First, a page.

Sunday, May 30, 2010

RIP Dennis Hopper

"'The whim of a madman' I like that!"

Unlike Gary Coleman, everyone saw this death coming. It was only a matter of time. That doesn't make the loss sting any less.

"We did it, man. We did it, we did it. We're rich, man. We're retirin' in Florida now, mister. "

I could watch Dennis is almost anything. It was always amazing to me how versatile he was as an actor. Of course there are the iconic roles, such as Easy Rider and Blue Velvet, but there were lesser roles in Rebel Without A Cause and Cool Hand Luke that grabbed my attention just as much as his starring roles.

"Son of a bitch was right. She taste's like a peach."

Imagine my surprise when I first saw Hoosiers and noticed Dennis in another memorable role. I wasn't expecting him in the movie. I didn't know what to expect actually. I first saw Hoosiers in gym class in junior high. For reasons that escape me, the gymnasium was being used for something else and we couldn't go outside for an entire week. Instead we watched Hoosiers and Tucker during the class period, inside an empty classroom. Not being a fan of school related sports, I wasn't looking forward to watching the movie. Yet the story and Hopper drew me in.

"I know everything there is to know about the greatest game ever invented. "

He kept popping up in unexpected places and ended up making the films better. True Romance, already a classic, turned into an extraordinary movie once Dennis Hopper and Christopher Walken were allowed to chew scenery together. Even schlocky horror, like Texas Chainsaw Massacre 2 and Land Of The Dead were made a little better because of his presence.

"I'm the Lord of the Harvest! "

I appreciate the sheer tenacity it must have taken to play King Koopa in one of the worst movies of 1993, Super Mario Brothers. That's saying a lot about a year which saw cinematic waste such as Coneheads, Cop & A Half, Surf Ninjas, Son Of The Pink Panther and Weekend At Bernie's 2.

"Here's what's logical to me: If you do not return with the plumbers and the rock... I shall personally... kill you."

Thankfully, we will have a rich legacy of film to watch. Good and bad, Dennis Hopper always made things interesting when he appeared on screen. There are very few actors that I can say that I would watch him in anything. Dennis Hopper was one of those rare actors.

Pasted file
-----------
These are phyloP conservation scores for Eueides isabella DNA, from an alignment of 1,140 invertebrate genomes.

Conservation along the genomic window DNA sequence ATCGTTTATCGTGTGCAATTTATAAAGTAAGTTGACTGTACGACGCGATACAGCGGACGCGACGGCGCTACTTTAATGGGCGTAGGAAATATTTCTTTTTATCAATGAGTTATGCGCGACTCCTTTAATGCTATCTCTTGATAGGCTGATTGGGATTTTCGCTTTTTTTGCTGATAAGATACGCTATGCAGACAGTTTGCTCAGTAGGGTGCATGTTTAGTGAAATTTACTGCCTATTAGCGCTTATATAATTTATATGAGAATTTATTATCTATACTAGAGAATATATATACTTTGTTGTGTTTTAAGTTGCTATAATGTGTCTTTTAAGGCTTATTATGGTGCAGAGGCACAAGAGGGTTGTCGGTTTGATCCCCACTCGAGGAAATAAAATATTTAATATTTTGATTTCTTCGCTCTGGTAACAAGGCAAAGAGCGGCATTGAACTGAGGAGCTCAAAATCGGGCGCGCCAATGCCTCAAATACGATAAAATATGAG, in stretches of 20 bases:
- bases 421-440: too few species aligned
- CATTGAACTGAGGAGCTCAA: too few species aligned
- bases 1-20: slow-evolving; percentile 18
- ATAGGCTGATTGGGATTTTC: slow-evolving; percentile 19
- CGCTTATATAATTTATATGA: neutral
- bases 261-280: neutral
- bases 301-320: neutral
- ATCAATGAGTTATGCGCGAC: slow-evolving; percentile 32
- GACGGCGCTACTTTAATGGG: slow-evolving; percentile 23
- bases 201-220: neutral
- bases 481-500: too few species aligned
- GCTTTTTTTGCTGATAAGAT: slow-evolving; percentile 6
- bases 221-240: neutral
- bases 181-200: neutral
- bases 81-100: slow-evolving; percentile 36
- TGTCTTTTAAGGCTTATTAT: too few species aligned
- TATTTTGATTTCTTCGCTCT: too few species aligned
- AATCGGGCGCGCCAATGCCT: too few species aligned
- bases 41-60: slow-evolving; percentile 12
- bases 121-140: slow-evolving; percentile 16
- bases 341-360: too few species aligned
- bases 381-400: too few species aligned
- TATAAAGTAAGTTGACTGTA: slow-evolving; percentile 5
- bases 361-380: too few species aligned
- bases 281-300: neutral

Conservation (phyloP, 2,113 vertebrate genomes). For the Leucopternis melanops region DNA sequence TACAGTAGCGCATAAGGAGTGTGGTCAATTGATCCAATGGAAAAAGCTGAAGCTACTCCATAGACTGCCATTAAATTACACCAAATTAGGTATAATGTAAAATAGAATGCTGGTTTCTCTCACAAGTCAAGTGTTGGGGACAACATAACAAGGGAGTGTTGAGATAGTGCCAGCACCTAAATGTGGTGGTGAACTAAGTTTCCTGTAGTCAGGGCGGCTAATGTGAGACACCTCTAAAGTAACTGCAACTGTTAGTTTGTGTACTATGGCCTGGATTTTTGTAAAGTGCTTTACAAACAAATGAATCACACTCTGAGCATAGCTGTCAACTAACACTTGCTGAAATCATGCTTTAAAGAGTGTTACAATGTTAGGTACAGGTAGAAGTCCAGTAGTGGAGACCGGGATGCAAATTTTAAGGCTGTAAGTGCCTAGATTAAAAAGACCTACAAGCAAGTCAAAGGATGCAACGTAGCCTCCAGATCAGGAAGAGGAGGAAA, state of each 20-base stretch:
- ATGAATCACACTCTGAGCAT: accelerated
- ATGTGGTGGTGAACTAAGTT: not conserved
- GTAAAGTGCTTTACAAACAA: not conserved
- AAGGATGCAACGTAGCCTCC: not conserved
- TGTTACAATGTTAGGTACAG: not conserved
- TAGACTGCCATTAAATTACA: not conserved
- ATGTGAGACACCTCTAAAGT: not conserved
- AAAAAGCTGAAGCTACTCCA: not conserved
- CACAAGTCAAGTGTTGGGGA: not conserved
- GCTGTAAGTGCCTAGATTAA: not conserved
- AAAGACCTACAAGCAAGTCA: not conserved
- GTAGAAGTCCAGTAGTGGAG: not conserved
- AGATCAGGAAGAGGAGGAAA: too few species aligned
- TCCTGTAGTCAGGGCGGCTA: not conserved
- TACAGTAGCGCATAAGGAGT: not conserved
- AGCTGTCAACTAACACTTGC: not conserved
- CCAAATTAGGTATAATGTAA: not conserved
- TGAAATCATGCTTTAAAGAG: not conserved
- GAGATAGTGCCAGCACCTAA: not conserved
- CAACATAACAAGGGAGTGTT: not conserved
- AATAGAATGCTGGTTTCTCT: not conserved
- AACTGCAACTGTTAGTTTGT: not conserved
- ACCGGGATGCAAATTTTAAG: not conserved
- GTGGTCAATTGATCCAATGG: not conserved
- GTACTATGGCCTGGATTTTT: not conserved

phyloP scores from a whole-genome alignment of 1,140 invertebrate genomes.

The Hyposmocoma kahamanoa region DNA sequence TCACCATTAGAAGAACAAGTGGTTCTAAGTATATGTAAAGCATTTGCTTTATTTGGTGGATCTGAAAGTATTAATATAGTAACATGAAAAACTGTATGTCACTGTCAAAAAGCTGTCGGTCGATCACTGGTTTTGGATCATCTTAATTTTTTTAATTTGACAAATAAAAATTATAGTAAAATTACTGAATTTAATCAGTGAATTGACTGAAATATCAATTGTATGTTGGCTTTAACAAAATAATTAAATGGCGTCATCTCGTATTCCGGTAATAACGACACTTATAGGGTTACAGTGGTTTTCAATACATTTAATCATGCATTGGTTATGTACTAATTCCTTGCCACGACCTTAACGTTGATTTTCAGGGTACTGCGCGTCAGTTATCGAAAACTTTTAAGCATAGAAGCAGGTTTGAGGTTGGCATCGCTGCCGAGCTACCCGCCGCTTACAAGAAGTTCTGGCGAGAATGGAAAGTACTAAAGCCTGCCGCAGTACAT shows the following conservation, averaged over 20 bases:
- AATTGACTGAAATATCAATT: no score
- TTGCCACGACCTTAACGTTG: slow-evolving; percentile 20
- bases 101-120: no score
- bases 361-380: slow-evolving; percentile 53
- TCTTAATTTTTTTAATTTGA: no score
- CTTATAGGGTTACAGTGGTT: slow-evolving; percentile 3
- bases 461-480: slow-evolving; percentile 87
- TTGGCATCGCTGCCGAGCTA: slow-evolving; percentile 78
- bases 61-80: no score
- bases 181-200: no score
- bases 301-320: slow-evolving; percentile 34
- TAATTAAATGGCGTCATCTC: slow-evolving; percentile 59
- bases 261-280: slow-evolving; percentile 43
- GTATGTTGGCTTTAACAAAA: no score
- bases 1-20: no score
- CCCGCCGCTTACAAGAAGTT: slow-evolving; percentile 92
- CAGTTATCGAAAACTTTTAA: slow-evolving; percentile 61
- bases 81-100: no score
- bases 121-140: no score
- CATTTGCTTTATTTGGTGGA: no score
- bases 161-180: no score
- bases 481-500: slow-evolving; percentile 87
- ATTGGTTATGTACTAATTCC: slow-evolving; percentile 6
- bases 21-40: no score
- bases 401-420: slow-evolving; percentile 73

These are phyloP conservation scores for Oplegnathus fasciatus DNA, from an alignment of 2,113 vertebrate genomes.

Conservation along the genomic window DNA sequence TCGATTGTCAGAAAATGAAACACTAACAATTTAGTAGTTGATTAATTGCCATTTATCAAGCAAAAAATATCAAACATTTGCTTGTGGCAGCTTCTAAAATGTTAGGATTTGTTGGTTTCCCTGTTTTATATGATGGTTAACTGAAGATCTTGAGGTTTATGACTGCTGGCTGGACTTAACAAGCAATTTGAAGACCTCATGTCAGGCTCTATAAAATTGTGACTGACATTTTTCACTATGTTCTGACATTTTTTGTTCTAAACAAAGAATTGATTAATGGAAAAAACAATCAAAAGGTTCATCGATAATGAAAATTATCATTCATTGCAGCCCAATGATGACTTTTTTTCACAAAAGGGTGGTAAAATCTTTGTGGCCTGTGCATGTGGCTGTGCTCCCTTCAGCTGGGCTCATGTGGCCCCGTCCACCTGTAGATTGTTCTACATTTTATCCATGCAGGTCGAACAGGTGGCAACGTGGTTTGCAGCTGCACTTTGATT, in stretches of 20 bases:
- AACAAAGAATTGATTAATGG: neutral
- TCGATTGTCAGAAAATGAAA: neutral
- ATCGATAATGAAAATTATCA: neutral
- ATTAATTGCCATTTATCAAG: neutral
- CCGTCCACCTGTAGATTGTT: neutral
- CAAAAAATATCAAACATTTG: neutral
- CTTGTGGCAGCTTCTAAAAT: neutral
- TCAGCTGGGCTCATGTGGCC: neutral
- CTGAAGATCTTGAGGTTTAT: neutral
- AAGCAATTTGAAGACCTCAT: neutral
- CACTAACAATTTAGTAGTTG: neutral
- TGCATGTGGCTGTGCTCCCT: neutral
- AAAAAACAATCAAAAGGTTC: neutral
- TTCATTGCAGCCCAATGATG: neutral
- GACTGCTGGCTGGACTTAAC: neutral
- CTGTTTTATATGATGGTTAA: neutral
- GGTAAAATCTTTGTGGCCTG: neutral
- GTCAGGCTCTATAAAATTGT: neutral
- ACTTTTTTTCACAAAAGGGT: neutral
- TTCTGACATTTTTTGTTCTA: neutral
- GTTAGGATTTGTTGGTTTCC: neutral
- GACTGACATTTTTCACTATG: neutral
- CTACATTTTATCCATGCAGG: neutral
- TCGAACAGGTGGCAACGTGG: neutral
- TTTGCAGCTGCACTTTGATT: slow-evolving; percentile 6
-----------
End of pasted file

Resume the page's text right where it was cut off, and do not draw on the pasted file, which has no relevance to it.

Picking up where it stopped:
"Zombies, man. They creep me out. "
"In dreams... I walk with you. In dreams... I talk to you. In dreams, you're mine... all the time. Forever."

Saturday, May 29, 2010

RIP Gary Coleman

Sure, Gary had the trading cards. I'm sure if I really look hard enough, I could probably find some that were released at the height of his fame, but Donruss Americana offers a more than suitable substitution.

Although, if hard pressed enough, this is the first hobby I associate Gary Coleman with.
Model railroads were a passion of his. They were a passion of mine for a short while in the eighties. I inherited an HO scale train set from my dad. He taught me how to put everything together and I had a blast building models and assembling towns and running trains.

I always thought it was cool that Gary had a passion for trains and that fact made me like him on a different level than just being a child star on a hit television program and a few likable movies. It made me identify with him more and it brought a new sort of coolness to a hobby that was shown to me by my dad.

I grew out of model trains by the time I was a teenager, but I still have fond memories of picking out the right models to make my town the best I could make it. I have no idea if Gary stuck with trains, after the limelight faded. I like to think that he did. That he had one constant that could bring him joy.

Another part of my childhood passed yesterday. Thanks for the great memories Gary.

Friday, May 28, 2010

Card Spotlight: 5-28-10

1998 Topps Tek #33 Pattern 14 - Robin Ventura

Late nineties cards would have made me quit the hobby, if I wasn't already gone at that point. Someone, somewhere, must have thought that endless parallels were the way to really make money.

Topps kicked it up a notch by forgoing the usual method of just changing the color and decided to change the background pattern of each variation. In the end, this became the main collecting challenge that some people are still chasing.

It seems like a simple challenge to collect a 90 card set, until you factor in that every card has 90 different patterns to collect. Unless my math is off, that is 8,100 different cards to collect. I'm glad the White Sox only have three cards, which equates to 270 cards.

It does get better. There are also "diffractor" parallels for each pattern. So double the amount of cards for a master set to 16,200 cards! This could be a cooler precursor to the putrid "Moments & Milestones". I'm not a big fan of endless parallels, but this set was pretty cool. It boasted a see-through technology that is a big advantage over the die cut cards. Where the die cards usually get dinged up and damaged right out of the package, these cards do not have the delicate intricate structures, but still look that way.

I love the way Ventura seems to be busting out of the box into a world full of waves and confetti. It's a world I'd love to visit sometime. If only the '94 Sox team was able to finish the season, maybe this would be what the victory lap would have looked like.

Wednesday, May 26, 2010

Who's Umpiring The Umpires